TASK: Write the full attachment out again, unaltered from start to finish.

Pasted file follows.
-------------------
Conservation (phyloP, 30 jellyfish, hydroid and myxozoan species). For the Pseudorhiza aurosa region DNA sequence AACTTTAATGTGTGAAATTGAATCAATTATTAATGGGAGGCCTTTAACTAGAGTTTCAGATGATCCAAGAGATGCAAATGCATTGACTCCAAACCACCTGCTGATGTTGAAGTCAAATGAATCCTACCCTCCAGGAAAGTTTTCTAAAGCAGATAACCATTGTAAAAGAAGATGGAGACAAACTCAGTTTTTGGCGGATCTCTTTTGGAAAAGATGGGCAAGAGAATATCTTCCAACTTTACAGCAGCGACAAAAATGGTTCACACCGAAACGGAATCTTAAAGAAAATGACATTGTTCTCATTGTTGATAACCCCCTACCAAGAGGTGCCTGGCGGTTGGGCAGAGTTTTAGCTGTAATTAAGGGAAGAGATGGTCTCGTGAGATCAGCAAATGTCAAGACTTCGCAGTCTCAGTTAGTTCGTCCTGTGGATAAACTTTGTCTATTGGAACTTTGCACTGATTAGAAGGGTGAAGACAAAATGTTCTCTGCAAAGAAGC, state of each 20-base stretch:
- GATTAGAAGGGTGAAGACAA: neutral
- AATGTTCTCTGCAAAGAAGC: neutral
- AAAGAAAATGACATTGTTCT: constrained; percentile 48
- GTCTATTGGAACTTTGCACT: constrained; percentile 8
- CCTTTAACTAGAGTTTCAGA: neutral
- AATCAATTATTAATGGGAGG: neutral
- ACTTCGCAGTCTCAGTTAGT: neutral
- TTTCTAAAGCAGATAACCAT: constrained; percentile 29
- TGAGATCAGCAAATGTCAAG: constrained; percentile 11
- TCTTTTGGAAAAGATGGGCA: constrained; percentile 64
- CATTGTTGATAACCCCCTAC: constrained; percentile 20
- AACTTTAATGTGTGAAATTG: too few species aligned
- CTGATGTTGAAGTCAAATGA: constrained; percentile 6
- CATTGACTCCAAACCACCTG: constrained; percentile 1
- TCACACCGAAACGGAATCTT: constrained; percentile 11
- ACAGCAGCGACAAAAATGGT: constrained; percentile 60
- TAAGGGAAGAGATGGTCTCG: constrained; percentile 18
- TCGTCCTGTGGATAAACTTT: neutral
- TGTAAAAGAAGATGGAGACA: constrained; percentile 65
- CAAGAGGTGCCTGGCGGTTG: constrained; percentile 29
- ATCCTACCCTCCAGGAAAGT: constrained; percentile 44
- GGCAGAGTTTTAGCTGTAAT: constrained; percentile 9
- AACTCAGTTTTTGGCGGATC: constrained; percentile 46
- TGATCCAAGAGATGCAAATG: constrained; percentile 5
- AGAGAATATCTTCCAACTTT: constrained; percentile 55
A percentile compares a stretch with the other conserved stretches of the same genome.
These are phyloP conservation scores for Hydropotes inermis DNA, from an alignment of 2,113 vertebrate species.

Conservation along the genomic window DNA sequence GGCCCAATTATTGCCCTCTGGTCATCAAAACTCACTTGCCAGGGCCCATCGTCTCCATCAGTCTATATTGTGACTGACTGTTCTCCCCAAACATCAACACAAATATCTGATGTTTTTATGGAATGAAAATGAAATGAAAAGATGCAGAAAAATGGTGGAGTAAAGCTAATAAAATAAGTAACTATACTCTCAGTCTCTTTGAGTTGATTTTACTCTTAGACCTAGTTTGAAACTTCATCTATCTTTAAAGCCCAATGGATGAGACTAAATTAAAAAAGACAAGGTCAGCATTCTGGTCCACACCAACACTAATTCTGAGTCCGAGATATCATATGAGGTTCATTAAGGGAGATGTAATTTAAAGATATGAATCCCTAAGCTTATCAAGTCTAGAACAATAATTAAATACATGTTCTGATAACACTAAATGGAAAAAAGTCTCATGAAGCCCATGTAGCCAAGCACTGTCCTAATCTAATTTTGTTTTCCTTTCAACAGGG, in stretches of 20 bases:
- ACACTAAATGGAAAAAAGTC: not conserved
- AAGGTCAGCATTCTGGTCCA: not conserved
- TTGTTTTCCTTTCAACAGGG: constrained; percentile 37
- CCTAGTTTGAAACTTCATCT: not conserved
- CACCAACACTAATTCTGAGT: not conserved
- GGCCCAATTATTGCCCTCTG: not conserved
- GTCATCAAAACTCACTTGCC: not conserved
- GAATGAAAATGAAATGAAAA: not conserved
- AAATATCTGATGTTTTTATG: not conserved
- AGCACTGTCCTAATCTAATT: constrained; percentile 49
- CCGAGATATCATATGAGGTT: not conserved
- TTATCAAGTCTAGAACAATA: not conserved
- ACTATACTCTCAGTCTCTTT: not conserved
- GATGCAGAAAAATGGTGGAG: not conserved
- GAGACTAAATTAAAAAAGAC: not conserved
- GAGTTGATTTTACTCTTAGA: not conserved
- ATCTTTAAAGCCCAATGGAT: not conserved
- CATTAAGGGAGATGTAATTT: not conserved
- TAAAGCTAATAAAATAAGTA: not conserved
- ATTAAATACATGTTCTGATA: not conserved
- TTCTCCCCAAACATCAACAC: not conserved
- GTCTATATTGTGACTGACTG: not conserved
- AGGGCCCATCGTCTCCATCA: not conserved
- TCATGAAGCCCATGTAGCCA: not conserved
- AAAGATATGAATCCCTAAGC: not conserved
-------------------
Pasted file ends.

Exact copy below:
Conservation (phyloP, 30 jellyfish, hydroid and myxozoan species). For the Pseudorhiza aurosa region DNA sequence AACTTTAATGTGTGAAATTGAATCAATTATTAATGGGAGGCCTTTAACTAGAGTTTCAGATGATCCAAGAGATGCAAATGCATTGACTCCAAACCACCTGCTGATGTTGAAGTCAAATGAATCCTACCCTCCAGGAAAGTTTTCTAAAGCAGATAACCATTGTAAAAGAAGATGGAGACAAACTCAGTTTTTGGCGGATCTCTTTTGGAAAAGATGGGCAAGAGAATATCTTCCAACTTTACAGCAGCGACAAAAATGGTTCACACCGAAACGGAATCTTAAAGAAAATGACATTGTTCTCATTGTTGATAACCCCCTACCAAGAGGTGCCTGGCGGTTGGGCAGAGTTTTAGCTGTAATTAAGGGAAGAGATGGTCTCGTGAGATCAGCAAATGTCAAGACTTCGCAGTCTCAGTTAGTTCGTCCTGTGGATAAACTTTGTCTATTGGAACTTTGCACTGATTAGAAGGGTGAAGACAAAATGTTCTCTGCAAAGAAGC, state of each 20-base stretch:
- GATTAGAAGGGTGAAGACAA: neutral
- AATGTTCTCTGCAAAGAAGC: neutral
- AAAGAAAATGACATTGTTCT: constrained; percentile 48
- GTCTATTGGAACTTTGCACT: constrained; percentile 8
- CCTTTAACTAGAGTTTCAGA: neutral
- AATCAATTATTAATGGGAGG: neutral
- ACTTCGCAGTCTCAGTTAGT: neutral
- TTTCTAAAGCAGATAACCAT: constrained; percentile 29
- TGAGATCAGCAAATGTCAAG: constrained; percentile 11
- TCTTTTGGAAAAGATGGGCA: constrained; percentile 64
- CATTGTTGATAACCCCCTAC: constrained; percentile 20
- AACTTTAATGTGTGAAATTG: too few species aligned
- CTGATGTTGAAGTCAAATGA: constrained; percentile 6
- CATTGACTCCAAACCACCTG: constrained; percentile 1
- TCACACCGAAACGGAATCTT: constrained; percentile 11
- ACAGCAGCGACAAAAATGGT: constrained; percentile 60
- TAAGGGAAGAGATGGTCTCG: constrained; percentile 18
- TCGTCCTGTGGATAAACTTT: neutral
- TGTAAAAGAAGATGGAGACA: constrained; percentile 65
- CAAGAGGTGCCTGGCGGTTG: constrained; percentile 29
- ATCCTACCCTCCAGGAAAGT: constrained; percentile 44
- GGCAGAGTTTTAGCTGTAAT: constrained; percentile 9
- AACTCAGTTTTTGGCGGATC: constrained; percentile 46
- TGATCCAAGAGATGCAAATG: constrained; percentile 5
- AGAGAATATCTTCCAACTTT: constrained; percentile 55
A percentile compares a stretch with the other conserved stretches of the same genome.
These are phyloP conservation scores for Hydropotes inermis DNA, from an alignment of 2,113 vertebrate species.

Conservation along the genomic window DNA sequence GGCCCAATTATTGCCCTCTGGTCATCAAAACTCACTTGCCAGGGCCCATCGTCTCCATCAGTCTATATTGTGACTGACTGTTCTCCCCAAACATCAACACAAATATCTGATGTTTTTATGGAATGAAAATGAAATGAAAAGATGCAGAAAAATGGTGGAGTAAAGCTAATAAAATAAGTAACTATACTCTCAGTCTCTTTGAGTTGATTTTACTCTTAGACCTAGTTTGAAACTTCATCTATCTTTAAAGCCCAATGGATGAGACTAAATTAAAAAAGACAAGGTCAGCATTCTGGTCCACACCAACACTAATTCTGAGTCCGAGATATCATATGAGGTTCATTAAGGGAGATGTAATTTAAAGATATGAATCCCTAAGCTTATCAAGTCTAGAACAATAATTAAATACATGTTCTGATAACACTAAATGGAAAAAAGTCTCATGAAGCCCATGTAGCCAAGCACTGTCCTAATCTAATTTTGTTTTCCTTTCAACAGGG, in stretches of 20 bases:
- ACACTAAATGGAAAAAAGTC: not conserved
- AAGGTCAGCATTCTGGTCCA: not conserved
- TTGTTTTCCTTTCAACAGGG: constrained; percentile 37
- CCTAGTTTGAAACTTCATCT: not conserved
- CACCAACACTAATTCTGAGT: not conserved
- GGCCCAATTATTGCCCTCTG: not conserved
- GTCATCAAAACTCACTTGCC: not conserved
- GAATGAAAATGAAATGAAAA: not conserved
- AAATATCTGATGTTTTTATG: not conserved
- AGCACTGTCCTAATCTAATT: constrained; percentile 49
- CCGAGATATCATATGAGGTT: not conserved
- TTATCAAGTCTAGAACAATA: not conserved
- ACTATACTCTCAGTCTCTTT: not conserved
- GATGCAGAAAAATGGTGGAG: not conserved
- GAGACTAAATTAAAAAAGAC: not conserved
- GAGTTGATTTTACTCTTAGA: not conserved
- ATCTTTAAAGCCCAATGGAT: not conserved
- CATTAAGGGAGATGTAATTT: not conserved
- TAAAGCTAATAAAATAAGTA: not conserved
- ATTAAATACATGTTCTGATA: not conserved
- TTCTCCCCAAACATCAACAC: not conserved
- GTCTATATTGTGACTGACTG: not conserved
- AGGGCCCATCGTCTCCATCA: not conserved
- TCATGAAGCCCATGTAGCCA: not conserved
- AAAGATATGAATCCCTAAGC: not conserved